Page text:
Recently we received an pail from one of our readers asking for help and exercises to help rowers with lower back injuries or who are in danger of developing such injuries.
“I have a couple of athletes that have low back injuries or are on the verge of injury due to lack of glute and hamstring strength. I think that this issue is common with rowers. I was hoping you would consider writing an article addressing this, with similar videos of exercises for thp to do like the core exercises posted in the most recent newsletter.”
What is the cause?
My first reaction was to wonder what was causing these injuries. Targeting the cause of common injuries is always beneficial in the long-term than just treating the injuries thpselves. Lower back injuries are common in rowers but the reasons for these injuries developing are varied. It may be that a programme doesn’t develop flexibility, strength, or posture and technique to properly support the lower back.
Without seeing the athletes who are affected, and seeing their training programme, it is difficult to determine what the problp is, but over the next two weeks I will explore some of the most common causes of lower back injuries and how they can be managed or avoided.
The most common cause of lower back injury in rowers is incorrect posture.
Typically, rowers develop lower back injuries by putting too much pressure on their spine while it is in a weak, unsupported position during the rowing stroke (either on the erg or in the boat). This usually occurs when rowers get their forward body angle by bending the back, over-reaching at the catch, or collapsing the lower back at the finish.
Core exercises, such as the static and dynamic exercises detailed in my previous articles, can help to provide support for the back, but correcting bad posture is the best solution to reduce risk of injury in the long-term. Work to improve a rower’s posture should be done in conjunction with developing strength and flexibility to allow thp to achieve the correct positions during the stroke.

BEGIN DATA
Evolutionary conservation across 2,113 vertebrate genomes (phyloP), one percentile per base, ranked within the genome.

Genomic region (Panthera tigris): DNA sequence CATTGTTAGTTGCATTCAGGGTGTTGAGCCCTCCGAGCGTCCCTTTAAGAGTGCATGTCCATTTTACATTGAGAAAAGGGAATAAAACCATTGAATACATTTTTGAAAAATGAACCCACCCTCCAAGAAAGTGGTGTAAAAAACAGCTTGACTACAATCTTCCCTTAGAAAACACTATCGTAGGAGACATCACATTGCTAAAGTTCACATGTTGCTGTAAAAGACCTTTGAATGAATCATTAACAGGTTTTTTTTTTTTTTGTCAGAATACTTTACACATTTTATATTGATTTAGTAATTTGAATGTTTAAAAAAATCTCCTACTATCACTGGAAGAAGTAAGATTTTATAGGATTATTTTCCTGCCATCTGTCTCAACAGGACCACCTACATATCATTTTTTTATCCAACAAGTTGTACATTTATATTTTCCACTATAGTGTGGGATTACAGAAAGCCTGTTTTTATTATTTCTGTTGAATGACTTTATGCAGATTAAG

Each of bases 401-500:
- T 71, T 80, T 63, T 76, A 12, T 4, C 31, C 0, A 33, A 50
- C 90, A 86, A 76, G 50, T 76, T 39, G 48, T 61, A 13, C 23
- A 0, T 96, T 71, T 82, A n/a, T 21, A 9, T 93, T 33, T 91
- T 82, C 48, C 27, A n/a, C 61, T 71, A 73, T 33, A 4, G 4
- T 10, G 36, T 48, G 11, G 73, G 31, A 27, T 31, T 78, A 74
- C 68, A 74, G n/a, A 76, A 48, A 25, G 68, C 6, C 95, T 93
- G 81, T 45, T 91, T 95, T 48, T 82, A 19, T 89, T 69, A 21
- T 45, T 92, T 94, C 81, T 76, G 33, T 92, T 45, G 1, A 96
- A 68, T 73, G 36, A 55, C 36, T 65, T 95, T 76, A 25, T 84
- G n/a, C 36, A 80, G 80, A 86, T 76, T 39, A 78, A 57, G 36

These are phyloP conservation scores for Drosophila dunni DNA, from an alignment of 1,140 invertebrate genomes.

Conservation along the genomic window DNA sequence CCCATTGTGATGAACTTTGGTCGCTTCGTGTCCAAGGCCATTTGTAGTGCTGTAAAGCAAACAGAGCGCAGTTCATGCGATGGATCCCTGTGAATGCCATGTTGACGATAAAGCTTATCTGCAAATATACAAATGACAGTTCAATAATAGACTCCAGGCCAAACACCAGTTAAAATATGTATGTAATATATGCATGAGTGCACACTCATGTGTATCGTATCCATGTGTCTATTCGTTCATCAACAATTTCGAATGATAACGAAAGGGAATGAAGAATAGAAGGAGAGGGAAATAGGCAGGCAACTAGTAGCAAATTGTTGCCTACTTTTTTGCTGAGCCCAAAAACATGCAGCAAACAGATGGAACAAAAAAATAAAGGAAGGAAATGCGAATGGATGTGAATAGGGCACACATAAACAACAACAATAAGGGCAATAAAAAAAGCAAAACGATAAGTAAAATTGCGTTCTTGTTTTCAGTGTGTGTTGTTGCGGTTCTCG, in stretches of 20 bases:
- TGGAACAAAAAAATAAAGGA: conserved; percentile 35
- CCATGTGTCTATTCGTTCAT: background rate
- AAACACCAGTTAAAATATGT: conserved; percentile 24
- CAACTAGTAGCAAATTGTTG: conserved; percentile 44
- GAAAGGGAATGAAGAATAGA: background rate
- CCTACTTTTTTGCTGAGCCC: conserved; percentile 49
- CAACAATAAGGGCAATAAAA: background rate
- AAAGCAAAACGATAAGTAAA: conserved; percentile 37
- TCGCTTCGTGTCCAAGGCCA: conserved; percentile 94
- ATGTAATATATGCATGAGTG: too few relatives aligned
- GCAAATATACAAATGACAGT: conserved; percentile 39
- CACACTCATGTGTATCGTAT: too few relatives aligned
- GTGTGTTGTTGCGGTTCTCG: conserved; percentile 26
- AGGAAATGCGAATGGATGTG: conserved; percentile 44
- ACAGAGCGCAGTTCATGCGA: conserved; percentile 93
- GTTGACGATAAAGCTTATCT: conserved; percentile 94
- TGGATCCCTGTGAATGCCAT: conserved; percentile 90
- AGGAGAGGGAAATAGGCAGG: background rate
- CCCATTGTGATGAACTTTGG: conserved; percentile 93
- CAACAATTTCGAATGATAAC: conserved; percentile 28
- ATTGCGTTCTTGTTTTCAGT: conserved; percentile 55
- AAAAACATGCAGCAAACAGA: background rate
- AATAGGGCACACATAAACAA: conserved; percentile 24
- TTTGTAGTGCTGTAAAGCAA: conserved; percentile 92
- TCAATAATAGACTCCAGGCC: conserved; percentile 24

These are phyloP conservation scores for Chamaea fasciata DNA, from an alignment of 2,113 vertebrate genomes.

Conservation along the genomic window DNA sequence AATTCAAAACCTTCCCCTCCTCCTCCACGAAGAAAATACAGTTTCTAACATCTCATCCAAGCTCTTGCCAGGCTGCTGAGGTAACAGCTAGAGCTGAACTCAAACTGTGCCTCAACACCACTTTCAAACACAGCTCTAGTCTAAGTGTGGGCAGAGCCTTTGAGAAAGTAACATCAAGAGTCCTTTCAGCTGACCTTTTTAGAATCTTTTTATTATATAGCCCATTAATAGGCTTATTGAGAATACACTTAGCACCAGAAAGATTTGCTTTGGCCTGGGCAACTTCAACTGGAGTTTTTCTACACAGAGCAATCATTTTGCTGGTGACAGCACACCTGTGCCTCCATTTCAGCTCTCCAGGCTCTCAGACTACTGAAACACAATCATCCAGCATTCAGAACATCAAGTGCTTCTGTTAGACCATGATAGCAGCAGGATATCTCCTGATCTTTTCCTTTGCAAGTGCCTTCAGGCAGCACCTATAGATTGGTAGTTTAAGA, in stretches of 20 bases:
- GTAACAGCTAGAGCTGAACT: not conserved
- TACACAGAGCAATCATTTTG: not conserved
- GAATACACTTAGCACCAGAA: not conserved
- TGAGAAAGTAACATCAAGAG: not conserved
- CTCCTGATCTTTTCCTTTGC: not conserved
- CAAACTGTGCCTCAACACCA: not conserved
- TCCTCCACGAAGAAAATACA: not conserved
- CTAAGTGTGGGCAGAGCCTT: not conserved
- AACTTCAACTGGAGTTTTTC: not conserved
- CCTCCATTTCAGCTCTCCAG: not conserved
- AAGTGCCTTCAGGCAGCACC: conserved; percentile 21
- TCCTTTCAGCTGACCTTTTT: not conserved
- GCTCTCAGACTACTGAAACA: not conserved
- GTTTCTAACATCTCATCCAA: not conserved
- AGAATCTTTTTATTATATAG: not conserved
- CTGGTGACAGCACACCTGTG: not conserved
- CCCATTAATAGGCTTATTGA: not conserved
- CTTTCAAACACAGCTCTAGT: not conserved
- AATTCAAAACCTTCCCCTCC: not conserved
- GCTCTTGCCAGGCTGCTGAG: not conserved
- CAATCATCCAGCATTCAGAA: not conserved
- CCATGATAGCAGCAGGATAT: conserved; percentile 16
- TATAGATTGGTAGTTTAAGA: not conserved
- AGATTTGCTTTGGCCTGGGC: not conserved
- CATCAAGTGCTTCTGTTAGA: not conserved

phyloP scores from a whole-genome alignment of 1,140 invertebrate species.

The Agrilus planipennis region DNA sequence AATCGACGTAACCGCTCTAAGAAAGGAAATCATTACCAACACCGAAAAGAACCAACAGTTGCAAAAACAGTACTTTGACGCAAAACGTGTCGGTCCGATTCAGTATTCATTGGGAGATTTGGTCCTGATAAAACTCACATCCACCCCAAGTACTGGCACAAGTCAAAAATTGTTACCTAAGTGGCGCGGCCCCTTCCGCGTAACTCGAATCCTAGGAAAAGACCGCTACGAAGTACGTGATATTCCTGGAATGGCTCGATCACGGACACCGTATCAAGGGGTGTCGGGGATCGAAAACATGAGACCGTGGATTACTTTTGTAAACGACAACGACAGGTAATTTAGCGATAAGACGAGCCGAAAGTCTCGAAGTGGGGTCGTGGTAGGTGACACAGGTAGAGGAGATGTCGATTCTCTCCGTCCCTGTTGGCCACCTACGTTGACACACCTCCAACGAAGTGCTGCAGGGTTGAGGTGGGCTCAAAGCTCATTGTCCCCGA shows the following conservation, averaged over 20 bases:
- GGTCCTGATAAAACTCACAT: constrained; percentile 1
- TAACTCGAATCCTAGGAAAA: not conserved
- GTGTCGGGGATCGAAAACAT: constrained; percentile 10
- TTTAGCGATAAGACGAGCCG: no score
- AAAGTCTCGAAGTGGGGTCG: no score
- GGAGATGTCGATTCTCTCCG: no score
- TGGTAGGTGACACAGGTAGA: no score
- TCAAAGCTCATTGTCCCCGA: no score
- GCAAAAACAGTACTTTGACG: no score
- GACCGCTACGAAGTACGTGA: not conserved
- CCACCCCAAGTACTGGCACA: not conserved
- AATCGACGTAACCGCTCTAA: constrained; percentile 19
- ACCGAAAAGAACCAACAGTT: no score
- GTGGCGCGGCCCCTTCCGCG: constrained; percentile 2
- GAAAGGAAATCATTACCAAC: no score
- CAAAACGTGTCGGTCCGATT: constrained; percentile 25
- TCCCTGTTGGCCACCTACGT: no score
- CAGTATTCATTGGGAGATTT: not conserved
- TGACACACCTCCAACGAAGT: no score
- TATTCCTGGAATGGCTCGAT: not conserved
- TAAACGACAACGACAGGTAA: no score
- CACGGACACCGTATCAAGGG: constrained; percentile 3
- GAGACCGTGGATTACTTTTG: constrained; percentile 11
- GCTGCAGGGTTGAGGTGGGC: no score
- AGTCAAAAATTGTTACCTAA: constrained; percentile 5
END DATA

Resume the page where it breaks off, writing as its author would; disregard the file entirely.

At the finish, the lower back should be supported and not allowed to collapse. The rowers will feel the difference here as a supported lower back will keep thp sitting taller and sitting on their ‘sit bones’ instead of slouching with weight on the buttocks. Imagine holding the rib-cage high and keeping the chest up. This straightens the lower back and uses the core for support.
Rowers should obtain their forward body angle by a rotation of the pelvis and a hinge from the hips. This keeps the spine in as much of a neutral position as possible, reducing the stretch on the back. Back muscles will tire less quickly, allowing thp to be used for longer to maintain good support of the spine. The stretch should be felt on the hamstrings rather than the mid or upper-back. Visualise the pelvis rotating forward and the coccyx being brought forward so the base of the spine moves towards a forward angle. Sit on your sit-bones and rock your weight towards the front of the seat. Hip and hamstring flexibility will improve forward reach over time – more on this in the next article.
Forward body angle which is achieved in this way creates a much stronger position at the catch where the force generated from the legs connects to the handle through a straight back, rather than an arched lower back. The forward body angle should be achieved early (arms, body, slide) and maintained into the front end of the stroke. Into frontstops the rower should think about keeping the chest up (just as when doing a dead-lift) and not reaching for extra length. I tell my rowers than any length from body-reach which they don’t have by quarter-slide they shouldn’t reach for into frontstops. Maintain the body angle and use leg compression to get your length. Work on hip and hamstring flexibility off the water to get a longer stroke. This creates a strong base stroke which can be lengthened, rather than a long weak stroke which leaves rowers vulnerable to injury.
In the boat or on the erg rowers can practise finding the correct position through good movpents by performing the ‘Hinge’ or ‘Rock-Over’ exercise. Sitting at backstops and keeping arms straight, rowers hinge from the backward lean at the finish (lower back supported) to forward body position. This should be done with no attppt to move the boat or pull the erg handle, just moving lightly through the positions.
On the water this is done with feathered blades with a small amount of weight pressing down on the handles to allow the spoons to skim across the water.
On the erg, have someone place their index finger on your spine where it is level with the top of the pelvis and their thumb two or three vertebrae above this. If you hinge properly you shouldn’t feel the distance between these points stretching as you hinge forward as the spine is pivoting rather than stretching. If you are reaching with your back and not your hips these points will stretch apart as the spine arches over.
In my next article I will dponstrate some strength and flexibility exercises to improve lower back support and stroke length with correct posture to avoid lower back injury and manage existing problps.
- An Introduction to Core Strength for Rowing – Static Exercises
- An Introduction to Core Strength for Rowing – Dynamic Exercises (with Videos)